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Who is Protected by PIDA?


The Public Interest Disclosure Act 1998 (PIDA), the law that protects whistleblowers from negative treatment or dismissal for raising their concerns, is a “day-one” right. This means that a worker or employee can bring a legal claim under PIDA as a whistleblower from the first day of their employment. This differs from other employment rights which require the employee or worker to have two years of service.

The whistleblower protection applies both to employees and ‘workers’.

A worker is someone who personally performs work for another. This work must not be part of the worker’s own limited company in an arrangement where the ‘employer’ is actually a customer or client.

PIDA also contains its own, even wider definition of ‘worker’ which extends protection to many different types of employment relationships and working arrangements. This definition is found in section 43K of the Employment Rights Act 1996 (ERA).

We discuss s43K in more detail and explain who it protects below.

However, there are certain types of people that are not covered by PIDA. These include the genuinely self-employed, trustees, volunteers, non-executives directors etc.

Protect’s civil society campaign, Let’s Fix UK Whistleblowing Law, aims to reform PIDA and expand the scope of who the law protects.

PIDA Extended Definition of Worker (section 43K)

PIDA has a wider scope than other areas of employment law, which means that it provides protection to a wider range of workers. Under section 43K of the Employment Rights Act 1996, the law sets out a number of other types of workers who are protected from victimisation or dismissal when they whistleblow. This includes certain agency workers, homeworkers, NHS practitioners, nurses and midwives in training, and trainees.

Expand the sections below to find out more.

What does this mean?

In brief:

The definition of workers is extended to include agency workers and individuals supplied to work via an intermediary where the agency/intermediary introduces them to or finds them the post and the terms of employment are substantially determined by the agency or the organisation where the worker performs the work.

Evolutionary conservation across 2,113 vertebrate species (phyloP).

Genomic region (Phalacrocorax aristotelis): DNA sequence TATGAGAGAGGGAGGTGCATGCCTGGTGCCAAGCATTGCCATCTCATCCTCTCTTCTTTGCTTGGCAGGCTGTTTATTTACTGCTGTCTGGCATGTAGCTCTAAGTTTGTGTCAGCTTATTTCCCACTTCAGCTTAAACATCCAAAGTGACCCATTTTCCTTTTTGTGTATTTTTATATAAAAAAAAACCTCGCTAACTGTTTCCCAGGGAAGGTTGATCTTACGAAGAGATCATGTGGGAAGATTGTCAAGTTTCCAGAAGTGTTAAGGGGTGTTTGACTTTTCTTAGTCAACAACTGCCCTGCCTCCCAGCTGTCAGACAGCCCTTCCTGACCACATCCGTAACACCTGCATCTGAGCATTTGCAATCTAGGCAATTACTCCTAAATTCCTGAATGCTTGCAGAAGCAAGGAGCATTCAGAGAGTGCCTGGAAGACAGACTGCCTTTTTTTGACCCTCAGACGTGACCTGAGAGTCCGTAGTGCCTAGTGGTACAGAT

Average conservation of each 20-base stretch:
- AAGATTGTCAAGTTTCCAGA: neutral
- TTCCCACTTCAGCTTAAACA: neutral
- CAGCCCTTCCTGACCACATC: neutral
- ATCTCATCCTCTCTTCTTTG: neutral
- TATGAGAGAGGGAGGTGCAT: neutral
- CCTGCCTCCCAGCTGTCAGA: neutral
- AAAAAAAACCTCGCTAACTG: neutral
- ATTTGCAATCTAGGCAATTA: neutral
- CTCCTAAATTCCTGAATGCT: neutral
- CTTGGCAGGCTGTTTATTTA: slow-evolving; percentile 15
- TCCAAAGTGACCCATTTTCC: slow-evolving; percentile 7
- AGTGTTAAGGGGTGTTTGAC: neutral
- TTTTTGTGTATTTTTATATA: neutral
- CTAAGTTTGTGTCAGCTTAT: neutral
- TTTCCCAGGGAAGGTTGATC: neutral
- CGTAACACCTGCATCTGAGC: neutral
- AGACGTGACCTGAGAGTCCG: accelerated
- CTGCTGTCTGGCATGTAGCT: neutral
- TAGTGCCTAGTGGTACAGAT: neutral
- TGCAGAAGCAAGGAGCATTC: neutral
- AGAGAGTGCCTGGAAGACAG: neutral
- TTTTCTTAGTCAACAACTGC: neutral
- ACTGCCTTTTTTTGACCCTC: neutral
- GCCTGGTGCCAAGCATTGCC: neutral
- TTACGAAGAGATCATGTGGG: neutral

The “employer” is the person who substantially determined the terms of engagement. In practice, this will normally be the organisation upon whose instructions the person performs the work. However, under PIDA a worker may have more than one employer.

More detail:

This definition is also wide enough to cover a case where there is no direct contractual relationship i.e. where the contract is with the intermediary organisation rather than the organisation where the work is performed. In Croke v Hydro Aluminium Worcester Ltd [2007] ICR 1303, the EAT held that the law covered a worker (Mr Croke) who was the director of his own personal service company, which contracted with an intermediary organisation to supply his services to a client (Hydro). The EAT held that, for the purposes of section 43K, Mr Croke was a worker of Hydro and was therefore protected when Hydro dispensed with his services after he made a protected disclosure

In McTigue v University Hospital Bristol NHS Foundation Trust [2016] IRLR 742, the EAT held that:

(1) the extension can apply where the individual has a formal contract of employment with the agency (the “supplier”) but the allegations are made against the end-user (the “receiver”); and

(2) it is irrelevant whether either or both of the supplier and receiver “substantially” determine the terms, as long as the individual (the worker) does not.

This means that most ordinary forms of agency working are covered by s43(1)(a) ERA and therefore protected by PIDA.

Where both “employer” parties set terms, it is not a question which does so more substantially, but whether the party being proceeded against did so to an extent which can be categorised as “substantially” (Day v Health Education England [2017] EWCA Civ 329).

One potential limitation is that, on the basis that the reference to “terms” means contractual terms, the extension cannot apply if there is no contract at all. However, in Day v Health Education England, the tribunal judge suggested that once an agency relationship is shown, it is open to a tribunal to take a broad brush approach “having regard to all the factors bearing upon the terms on which the worker was engaged to do the work”.

What does this mean?

This covers a homeworker, namely an independent contractor who provides services whether personally or otherwise from their home.

One potential limitation is that, on the basis that the sector refers to “contracts” or being “contracted”, it is unlikely to apply where there is no contract at all.

What does this mean?